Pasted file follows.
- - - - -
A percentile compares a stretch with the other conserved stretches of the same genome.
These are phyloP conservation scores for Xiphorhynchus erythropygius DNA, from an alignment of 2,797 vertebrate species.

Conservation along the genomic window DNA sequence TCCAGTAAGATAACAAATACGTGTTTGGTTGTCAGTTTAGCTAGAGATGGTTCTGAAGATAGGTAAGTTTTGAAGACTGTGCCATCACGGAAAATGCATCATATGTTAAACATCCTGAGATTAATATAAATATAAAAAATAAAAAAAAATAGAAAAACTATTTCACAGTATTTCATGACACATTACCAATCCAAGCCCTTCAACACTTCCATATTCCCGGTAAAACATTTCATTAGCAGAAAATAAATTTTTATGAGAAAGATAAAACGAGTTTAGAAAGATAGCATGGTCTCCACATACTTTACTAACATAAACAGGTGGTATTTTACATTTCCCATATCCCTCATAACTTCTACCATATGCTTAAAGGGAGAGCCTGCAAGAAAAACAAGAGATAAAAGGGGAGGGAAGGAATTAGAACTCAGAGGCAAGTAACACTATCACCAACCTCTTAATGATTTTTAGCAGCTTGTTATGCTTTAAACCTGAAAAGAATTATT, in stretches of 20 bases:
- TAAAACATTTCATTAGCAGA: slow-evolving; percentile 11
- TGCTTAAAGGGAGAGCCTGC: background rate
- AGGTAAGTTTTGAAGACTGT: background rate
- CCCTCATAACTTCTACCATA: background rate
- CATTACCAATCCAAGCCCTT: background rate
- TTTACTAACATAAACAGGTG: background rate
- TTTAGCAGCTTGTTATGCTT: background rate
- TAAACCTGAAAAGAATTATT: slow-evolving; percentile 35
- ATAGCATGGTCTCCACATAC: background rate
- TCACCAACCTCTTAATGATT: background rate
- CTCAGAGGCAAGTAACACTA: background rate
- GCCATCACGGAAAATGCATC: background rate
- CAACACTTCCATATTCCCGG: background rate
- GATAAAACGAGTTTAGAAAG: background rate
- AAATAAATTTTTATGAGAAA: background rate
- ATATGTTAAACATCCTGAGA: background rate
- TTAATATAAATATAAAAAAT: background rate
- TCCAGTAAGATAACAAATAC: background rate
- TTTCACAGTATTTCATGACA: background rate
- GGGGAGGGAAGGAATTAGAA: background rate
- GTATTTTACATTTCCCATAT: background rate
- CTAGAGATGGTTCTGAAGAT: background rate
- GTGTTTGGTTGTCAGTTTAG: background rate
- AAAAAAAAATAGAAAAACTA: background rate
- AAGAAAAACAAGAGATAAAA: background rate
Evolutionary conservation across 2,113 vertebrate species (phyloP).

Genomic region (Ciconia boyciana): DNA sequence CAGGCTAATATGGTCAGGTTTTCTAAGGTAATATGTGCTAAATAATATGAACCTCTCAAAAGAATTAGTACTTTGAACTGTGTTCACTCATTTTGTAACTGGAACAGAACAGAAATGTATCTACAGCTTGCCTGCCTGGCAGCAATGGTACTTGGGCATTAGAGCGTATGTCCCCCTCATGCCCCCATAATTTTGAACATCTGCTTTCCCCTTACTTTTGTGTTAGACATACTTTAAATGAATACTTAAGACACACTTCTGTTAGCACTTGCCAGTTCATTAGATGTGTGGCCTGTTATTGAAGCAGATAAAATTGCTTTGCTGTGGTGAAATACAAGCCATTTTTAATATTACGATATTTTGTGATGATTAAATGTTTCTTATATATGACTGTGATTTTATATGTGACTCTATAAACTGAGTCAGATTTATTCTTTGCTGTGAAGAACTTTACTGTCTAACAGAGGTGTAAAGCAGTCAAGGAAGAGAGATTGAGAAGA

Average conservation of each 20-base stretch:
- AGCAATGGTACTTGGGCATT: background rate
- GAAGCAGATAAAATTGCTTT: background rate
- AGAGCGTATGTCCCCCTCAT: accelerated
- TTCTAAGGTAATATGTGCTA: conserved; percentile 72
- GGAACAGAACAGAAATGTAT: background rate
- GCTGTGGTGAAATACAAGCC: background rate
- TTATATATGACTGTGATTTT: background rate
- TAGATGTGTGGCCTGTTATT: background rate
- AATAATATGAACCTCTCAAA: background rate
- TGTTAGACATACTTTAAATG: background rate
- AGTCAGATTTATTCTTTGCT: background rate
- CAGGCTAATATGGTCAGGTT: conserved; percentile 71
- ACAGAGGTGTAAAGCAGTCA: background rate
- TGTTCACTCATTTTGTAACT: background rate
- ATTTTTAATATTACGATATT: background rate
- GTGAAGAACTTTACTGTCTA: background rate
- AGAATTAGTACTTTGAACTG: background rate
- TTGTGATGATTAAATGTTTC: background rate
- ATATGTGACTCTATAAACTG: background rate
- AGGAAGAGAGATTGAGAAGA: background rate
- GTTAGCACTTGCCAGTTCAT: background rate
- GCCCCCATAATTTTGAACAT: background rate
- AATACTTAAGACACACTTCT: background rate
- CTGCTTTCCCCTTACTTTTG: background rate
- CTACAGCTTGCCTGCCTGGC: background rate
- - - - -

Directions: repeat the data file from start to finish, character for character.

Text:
A percentile compares a stretch with the other conserved stretches of the same genome.
These are phyloP conservation scores for Xiphorhynchus erythropygius DNA, from an alignment of 2,797 vertebrate species.

Conservation along the genomic window DNA sequence TCCAGTAAGATAACAAATACGTGTTTGGTTGTCAGTTTAGCTAGAGATGGTTCTGAAGATAGGTAAGTTTTGAAGACTGTGCCATCACGGAAAATGCATCATATGTTAAACATCCTGAGATTAATATAAATATAAAAAATAAAAAAAAATAGAAAAACTATTTCACAGTATTTCATGACACATTACCAATCCAAGCCCTTCAACACTTCCATATTCCCGGTAAAACATTTCATTAGCAGAAAATAAATTTTTATGAGAAAGATAAAACGAGTTTAGAAAGATAGCATGGTCTCCACATACTTTACTAACATAAACAGGTGGTATTTTACATTTCCCATATCCCTCATAACTTCTACCATATGCTTAAAGGGAGAGCCTGCAAGAAAAACAAGAGATAAAAGGGGAGGGAAGGAATTAGAACTCAGAGGCAAGTAACACTATCACCAACCTCTTAATGATTTTTAGCAGCTTGTTATGCTTTAAACCTGAAAAGAATTATT, in stretches of 20 bases:
- TAAAACATTTCATTAGCAGA: slow-evolving; percentile 11
- TGCTTAAAGGGAGAGCCTGC: background rate
- AGGTAAGTTTTGAAGACTGT: background rate
- CCCTCATAACTTCTACCATA: background rate
- CATTACCAATCCAAGCCCTT: background rate
- TTTACTAACATAAACAGGTG: background rate
- TTTAGCAGCTTGTTATGCTT: background rate
- TAAACCTGAAAAGAATTATT: slow-evolving; percentile 35
- ATAGCATGGTCTCCACATAC: background rate
- TCACCAACCTCTTAATGATT: background rate
- CTCAGAGGCAAGTAACACTA: background rate
- GCCATCACGGAAAATGCATC: background rate
- CAACACTTCCATATTCCCGG: background rate
- GATAAAACGAGTTTAGAAAG: background rate
- AAATAAATTTTTATGAGAAA: background rate
- ATATGTTAAACATCCTGAGA: background rate
- TTAATATAAATATAAAAAAT: background rate
- TCCAGTAAGATAACAAATAC: background rate
- TTTCACAGTATTTCATGACA: background rate
- GGGGAGGGAAGGAATTAGAA: background rate
- GTATTTTACATTTCCCATAT: background rate
- CTAGAGATGGTTCTGAAGAT: background rate
- GTGTTTGGTTGTCAGTTTAG: background rate
- AAAAAAAAATAGAAAAACTA: background rate
- AAGAAAAACAAGAGATAAAA: background rate
Evolutionary conservation across 2,113 vertebrate species (phyloP).

Genomic region (Ciconia boyciana): DNA sequence CAGGCTAATATGGTCAGGTTTTCTAAGGTAATATGTGCTAAATAATATGAACCTCTCAAAAGAATTAGTACTTTGAACTGTGTTCACTCATTTTGTAACTGGAACAGAACAGAAATGTATCTACAGCTTGCCTGCCTGGCAGCAATGGTACTTGGGCATTAGAGCGTATGTCCCCCTCATGCCCCCATAATTTTGAACATCTGCTTTCCCCTTACTTTTGTGTTAGACATACTTTAAATGAATACTTAAGACACACTTCTGTTAGCACTTGCCAGTTCATTAGATGTGTGGCCTGTTATTGAAGCAGATAAAATTGCTTTGCTGTGGTGAAATACAAGCCATTTTTAATATTACGATATTTTGTGATGATTAAATGTTTCTTATATATGACTGTGATTTTATATGTGACTCTATAAACTGAGTCAGATTTATTCTTTGCTGTGAAGAACTTTACTGTCTAACAGAGGTGTAAAGCAGTCAAGGAAGAGAGATTGAGAAGA

Average conservation of each 20-base stretch:
- AGCAATGGTACTTGGGCATT: background rate
- GAAGCAGATAAAATTGCTTT: background rate
- AGAGCGTATGTCCCCCTCAT: accelerated
- TTCTAAGGTAATATGTGCTA: conserved; percentile 72
- GGAACAGAACAGAAATGTAT: background rate
- GCTGTGGTGAAATACAAGCC: background rate
- TTATATATGACTGTGATTTT: background rate
- TAGATGTGTGGCCTGTTATT: background rate
- AATAATATGAACCTCTCAAA: background rate
- TGTTAGACATACTTTAAATG: background rate
- AGTCAGATTTATTCTTTGCT: background rate
- CAGGCTAATATGGTCAGGTT: conserved; percentile 71
- ACAGAGGTGTAAAGCAGTCA: background rate
- TGTTCACTCATTTTGTAACT: background rate
- ATTTTTAATATTACGATATT: background rate
- GTGAAGAACTTTACTGTCTA: background rate
- AGAATTAGTACTTTGAACTG: background rate
- TTGTGATGATTAAATGTTTC: background rate
- ATATGTGACTCTATAAACTG: background rate
- AGGAAGAGAGATTGAGAAGA: background rate
- GTTAGCACTTGCCAGTTCAT: background rate
- GCCCCCATAATTTTGAACAT: background rate
- AATACTTAAGACACACTTCT: background rate
- CTGCTTTCCCCTTACTTTTG: background rate
- CTACAGCTTGCCTGCCTGGC: background rate